Figure 2. A schematic representation of ELISA assay procedure. rhGH protein (blue ovals) is introduced to wells that have been pre-functionalized with monoclonal antibodies (yellow) specific to rhGH. Non-specific interactions are eliminated by rinsing the wells with wash buffer followed by the introduction of a detection antibody prefunctionalized with horseradish peroxidase (HRP, purple). The solution will change in color after adding the substrate tetramethylbenzidine (TMB, gold). Please click here to view a larger version of this figure.

Figure 3 represents the titration curve of rhGH spiked in 10% human serum and is plotted against the obtained OD at 450 nm. A good linear response was observed and the limit of detection was determined to be 1 ng/ml. The coefficient of variation (CV) was 6.5% suggesting good reproducibility.

Figure 3
Figure 3. ELISA data Analysis. Concentration of rhGH spiked in serum is plotted against the obtained OD at 450 nm. Please click here to view a larger version of this figure.

Next, the detection of rhGH spiked in human serum was assessed with SPRi. Direct detection of rhGH resulted with the corresponding concentration gradient curve (Figure 4), each point represents the average value of the reflectivity difference calculated from three SPRi kinetic curves for each concentration. The limit of detection (LOD) was determined to be 3.61 ng/ml. The SPRi direct detection assay was highly reproducible as the CV of the assay was only 4.1%.

Figure 4
Figure 4. Direct SPRi detection of hGH spiked in 10% human serum. The resultant normalized SPRi kinetic plot after the injection of various amounts of hGH spiked in human serum followed by the injection of a high salt buffer (dashed vertical line) to remove non-specific interactions . A concentration gradient curve representing the binding of various amounts of hGH spiked in human serum to the sensor surface that has been prefunctionalized with biotinylated hGH-specific-Antibody . Please click here to view a larger version of this figure.

To increase the sensitivity of the SPRi biosensor, NanoEnhancers (QDs pre-functionalized with detection antibodies) are sequentially introduced to the sensor surface in order to highlight the presence of rhGH spiked in human serum. After background subtraction, the NanoEnhancers were able to amplify the biosensor response up to 7.9%, however, with minimal signal change (Immunoglobulin G (IgG) -specific antibody, 0.38% change in reflectivity; Figure 5 on controlled regions of interest. Imaging of the sensor surface revealed that only regions of interest that have rhGH-specific antibodies immobilized experience the largest contrast change corroborating directly with the kinetic sensorgram response.

Figure 5
Figure 5. Detection of rhGH using a sandwich assay spiked in 10% human serum. SPRi kinetic plot after the injection of rhGH (30 ng/ml) in buffer (10 mM PBS, 150 mM sodium chloride, pH = 7.4) onto a pre-functionalized chip with 11-mercaptoundecanoic acid / rhGH-specific antibody and control IgG-antibody then blocked with BSA followed by the addition of detection antibody-coated quantum dots (NanoEnhancers). Please click here to view a larger version of this figure.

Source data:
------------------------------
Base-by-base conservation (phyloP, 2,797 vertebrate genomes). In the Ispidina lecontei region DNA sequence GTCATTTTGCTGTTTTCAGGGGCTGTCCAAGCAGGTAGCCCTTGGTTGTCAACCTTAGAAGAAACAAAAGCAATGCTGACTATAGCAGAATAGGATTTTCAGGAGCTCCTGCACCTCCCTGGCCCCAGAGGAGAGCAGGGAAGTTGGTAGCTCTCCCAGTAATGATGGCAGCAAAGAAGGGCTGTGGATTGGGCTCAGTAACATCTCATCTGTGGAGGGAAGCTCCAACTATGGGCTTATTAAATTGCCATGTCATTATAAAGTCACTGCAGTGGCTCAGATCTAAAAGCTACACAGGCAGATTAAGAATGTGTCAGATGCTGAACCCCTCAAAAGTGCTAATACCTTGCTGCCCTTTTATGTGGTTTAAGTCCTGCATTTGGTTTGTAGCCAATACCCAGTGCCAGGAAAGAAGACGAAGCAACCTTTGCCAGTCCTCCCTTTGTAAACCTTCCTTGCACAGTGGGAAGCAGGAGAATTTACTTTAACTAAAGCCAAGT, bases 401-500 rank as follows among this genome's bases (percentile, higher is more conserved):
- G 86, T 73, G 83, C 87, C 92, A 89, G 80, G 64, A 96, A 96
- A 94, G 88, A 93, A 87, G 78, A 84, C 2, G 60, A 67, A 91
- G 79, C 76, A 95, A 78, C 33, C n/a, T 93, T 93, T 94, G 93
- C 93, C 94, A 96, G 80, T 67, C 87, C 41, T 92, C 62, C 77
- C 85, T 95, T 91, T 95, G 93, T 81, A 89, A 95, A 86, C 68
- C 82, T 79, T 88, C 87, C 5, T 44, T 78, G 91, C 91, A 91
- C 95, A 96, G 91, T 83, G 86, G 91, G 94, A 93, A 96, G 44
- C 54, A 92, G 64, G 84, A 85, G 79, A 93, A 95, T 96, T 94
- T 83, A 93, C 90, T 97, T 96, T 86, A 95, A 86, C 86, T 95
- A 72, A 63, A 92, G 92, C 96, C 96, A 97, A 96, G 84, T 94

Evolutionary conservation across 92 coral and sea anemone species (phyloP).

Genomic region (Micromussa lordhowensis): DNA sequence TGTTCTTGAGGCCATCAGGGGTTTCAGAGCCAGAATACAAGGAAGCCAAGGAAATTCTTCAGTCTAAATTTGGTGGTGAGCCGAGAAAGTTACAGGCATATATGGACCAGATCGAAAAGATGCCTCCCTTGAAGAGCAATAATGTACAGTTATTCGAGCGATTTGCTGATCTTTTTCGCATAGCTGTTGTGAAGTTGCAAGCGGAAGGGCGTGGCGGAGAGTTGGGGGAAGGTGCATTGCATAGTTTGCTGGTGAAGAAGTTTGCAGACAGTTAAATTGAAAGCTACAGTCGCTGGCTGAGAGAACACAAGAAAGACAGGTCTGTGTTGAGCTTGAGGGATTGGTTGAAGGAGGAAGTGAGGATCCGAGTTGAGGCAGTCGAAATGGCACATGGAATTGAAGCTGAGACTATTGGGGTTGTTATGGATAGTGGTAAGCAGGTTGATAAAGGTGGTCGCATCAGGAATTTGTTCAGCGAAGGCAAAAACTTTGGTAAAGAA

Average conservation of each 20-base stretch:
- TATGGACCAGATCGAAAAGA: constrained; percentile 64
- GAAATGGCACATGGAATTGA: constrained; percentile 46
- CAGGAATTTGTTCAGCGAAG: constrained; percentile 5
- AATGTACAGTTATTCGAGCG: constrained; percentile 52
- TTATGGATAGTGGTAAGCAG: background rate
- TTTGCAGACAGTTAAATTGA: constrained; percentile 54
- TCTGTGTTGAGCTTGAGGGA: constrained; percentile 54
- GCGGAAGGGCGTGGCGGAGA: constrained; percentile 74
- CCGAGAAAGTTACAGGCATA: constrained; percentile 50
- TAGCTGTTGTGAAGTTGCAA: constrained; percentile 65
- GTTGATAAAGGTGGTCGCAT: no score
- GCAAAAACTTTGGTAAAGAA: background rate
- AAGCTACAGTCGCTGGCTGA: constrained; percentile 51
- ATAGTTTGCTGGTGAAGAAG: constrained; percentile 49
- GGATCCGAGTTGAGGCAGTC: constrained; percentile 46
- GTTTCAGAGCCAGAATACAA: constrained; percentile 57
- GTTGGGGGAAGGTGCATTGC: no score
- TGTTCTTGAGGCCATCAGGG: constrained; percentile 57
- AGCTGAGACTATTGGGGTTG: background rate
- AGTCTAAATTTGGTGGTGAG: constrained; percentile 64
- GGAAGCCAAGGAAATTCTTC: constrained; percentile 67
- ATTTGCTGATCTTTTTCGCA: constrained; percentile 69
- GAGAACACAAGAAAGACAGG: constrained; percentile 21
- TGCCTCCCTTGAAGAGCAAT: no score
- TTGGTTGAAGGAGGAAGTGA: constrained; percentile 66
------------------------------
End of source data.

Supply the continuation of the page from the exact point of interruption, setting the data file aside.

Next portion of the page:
To demonstrate the practicability of the Nano-SPRi biosensor, the measuring range of rhGH in crude samples was assessed. An extended working range from 30,000 pg/ml to 0.25 pg/ml resulted as a response to the addition of NanoEnhancers (Figure 6). It is worth noting that each point on the titration curve is averaged from three independent experiments. Consequently, the lower limit of detection was calculated to be 9.20 pg/ml and the coefficient of variation was 20%.

Figure 6
Figure 6. Nano-SPRi detection of hGH spiked in human serum. Normalized SPRi kinetic plot representation of hGH_specific_Anti-QDs-amplified signal for human serum samples spiked with different concentrations of hGH. A vertical dashed line (grey) represents the injection point of the running buffer. (b) A concentration gradient curve representing the binding of NanoEnhancers (hGH_specific_Anti-QDs) after the injection of various amounts of hGH spiked in human serum to the sensor surface that has been prefunctionalized with 11-mercaptoundecanoic acid /hGH-specific antibody. Please click here to view a larger version of this figure.

Next, the change that occurs in the SPR reflectivity curve as a function of the concentration was compared between the direct and the NanoEnhancer bioassay method (Figure 7). For the direct detection technique between 25 and 0.25 pg/ml, the signal started to plateau and this is not surprising as these concentrations fall below the LOD of 3 ng/ml (Figure 7). Similarly, for the amplified technique, concentrations below the LOD of 9.2 pg/ml signal started to plateau and showed virtually no variation.

Figure 7
Figure 7. A comparative analysis of SPRi with Nano-SPRi. This bar graph depicts the percent change in reflectivity (%R) after introduction of rhGH spiked in human serum (direct detection) followed by the injection of NanoEnhancers (amplified detection) for 30,000 pg/ml, 250 pg/ml, 25 pg/ml, 2.5 pg/ml and 0.25 pg/ml. Please click here to view a larger version of this figure.

Furthermore, the specificity of the Nano-SPRi biosensor was assessed. Insulin-like growth factor-1 (IGF-1) spiked in human serum was injected as a control since hGH stimulates the secretion of IGF-1 through the growth hormone receptor on the hepatocyte membrane. After the injection of the IGF-1 in serum, the NanoEnhancers were sequentially injected and the SPR signal response did not show any specific binding (Figure 8). However, when rhGH spiked in serum sample was injected to the very same spot functionalized with rhGH antibody, signal enhancement was observed. In conclusion, the Nano-SPRi platform has demonstrated excellent specificity and selectivity for rhGH.